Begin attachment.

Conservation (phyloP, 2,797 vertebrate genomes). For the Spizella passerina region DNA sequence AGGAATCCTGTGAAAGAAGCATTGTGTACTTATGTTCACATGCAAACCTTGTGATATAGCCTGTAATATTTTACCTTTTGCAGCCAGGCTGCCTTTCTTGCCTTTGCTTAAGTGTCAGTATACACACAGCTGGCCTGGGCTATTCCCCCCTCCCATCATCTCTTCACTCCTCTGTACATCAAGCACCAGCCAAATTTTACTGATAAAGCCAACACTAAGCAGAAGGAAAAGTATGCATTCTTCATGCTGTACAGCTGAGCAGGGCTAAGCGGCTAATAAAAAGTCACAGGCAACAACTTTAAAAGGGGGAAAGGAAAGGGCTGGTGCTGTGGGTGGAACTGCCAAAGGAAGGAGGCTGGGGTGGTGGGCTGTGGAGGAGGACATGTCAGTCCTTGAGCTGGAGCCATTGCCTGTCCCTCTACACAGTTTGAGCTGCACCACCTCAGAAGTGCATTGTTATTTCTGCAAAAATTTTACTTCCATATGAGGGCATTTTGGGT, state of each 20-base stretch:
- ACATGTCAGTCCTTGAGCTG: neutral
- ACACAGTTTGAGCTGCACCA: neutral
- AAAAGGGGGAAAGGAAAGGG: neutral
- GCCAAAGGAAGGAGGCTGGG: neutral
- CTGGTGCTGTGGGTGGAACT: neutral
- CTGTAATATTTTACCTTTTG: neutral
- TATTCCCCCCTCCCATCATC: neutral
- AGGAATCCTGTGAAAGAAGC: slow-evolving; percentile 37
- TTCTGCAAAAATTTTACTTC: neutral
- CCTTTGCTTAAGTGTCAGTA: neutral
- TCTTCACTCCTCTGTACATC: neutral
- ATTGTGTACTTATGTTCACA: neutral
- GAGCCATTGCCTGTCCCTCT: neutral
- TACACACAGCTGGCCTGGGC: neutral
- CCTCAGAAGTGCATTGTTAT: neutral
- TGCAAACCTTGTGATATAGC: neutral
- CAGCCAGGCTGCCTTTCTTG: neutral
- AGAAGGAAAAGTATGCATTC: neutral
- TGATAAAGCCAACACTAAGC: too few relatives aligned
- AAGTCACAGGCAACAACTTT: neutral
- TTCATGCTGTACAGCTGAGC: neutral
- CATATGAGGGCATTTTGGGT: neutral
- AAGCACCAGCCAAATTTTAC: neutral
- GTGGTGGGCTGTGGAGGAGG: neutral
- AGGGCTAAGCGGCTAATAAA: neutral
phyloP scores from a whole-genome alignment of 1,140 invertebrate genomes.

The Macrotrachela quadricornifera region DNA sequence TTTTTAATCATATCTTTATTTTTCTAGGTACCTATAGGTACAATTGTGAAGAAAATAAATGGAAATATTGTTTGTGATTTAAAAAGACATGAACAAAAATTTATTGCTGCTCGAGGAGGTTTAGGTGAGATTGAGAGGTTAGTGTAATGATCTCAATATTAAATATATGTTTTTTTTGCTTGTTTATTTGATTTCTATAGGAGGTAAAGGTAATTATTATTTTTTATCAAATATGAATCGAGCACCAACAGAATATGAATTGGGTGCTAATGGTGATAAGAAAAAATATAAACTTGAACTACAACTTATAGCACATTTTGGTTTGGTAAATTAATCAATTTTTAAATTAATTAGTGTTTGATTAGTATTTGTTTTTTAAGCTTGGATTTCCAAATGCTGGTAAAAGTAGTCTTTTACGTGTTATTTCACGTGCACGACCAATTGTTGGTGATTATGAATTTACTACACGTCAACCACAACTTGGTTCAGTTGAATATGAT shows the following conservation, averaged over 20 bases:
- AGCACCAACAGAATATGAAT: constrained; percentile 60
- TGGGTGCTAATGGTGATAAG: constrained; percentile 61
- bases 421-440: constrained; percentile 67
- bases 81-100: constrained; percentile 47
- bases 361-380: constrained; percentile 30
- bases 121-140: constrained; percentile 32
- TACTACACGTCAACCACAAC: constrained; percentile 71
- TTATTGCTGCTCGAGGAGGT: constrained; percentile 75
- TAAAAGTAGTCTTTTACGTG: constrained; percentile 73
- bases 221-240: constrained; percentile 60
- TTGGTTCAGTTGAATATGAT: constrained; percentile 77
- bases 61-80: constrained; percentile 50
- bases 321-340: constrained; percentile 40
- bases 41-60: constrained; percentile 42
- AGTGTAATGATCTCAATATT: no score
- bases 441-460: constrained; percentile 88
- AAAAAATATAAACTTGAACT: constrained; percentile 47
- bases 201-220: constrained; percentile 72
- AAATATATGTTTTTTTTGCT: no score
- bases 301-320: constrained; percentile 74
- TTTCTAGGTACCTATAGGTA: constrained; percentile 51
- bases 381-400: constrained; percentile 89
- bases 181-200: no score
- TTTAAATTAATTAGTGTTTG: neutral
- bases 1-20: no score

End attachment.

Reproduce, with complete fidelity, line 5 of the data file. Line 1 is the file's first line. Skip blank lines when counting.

- GCCAAAGGAAGGAGGCTGGG: neutral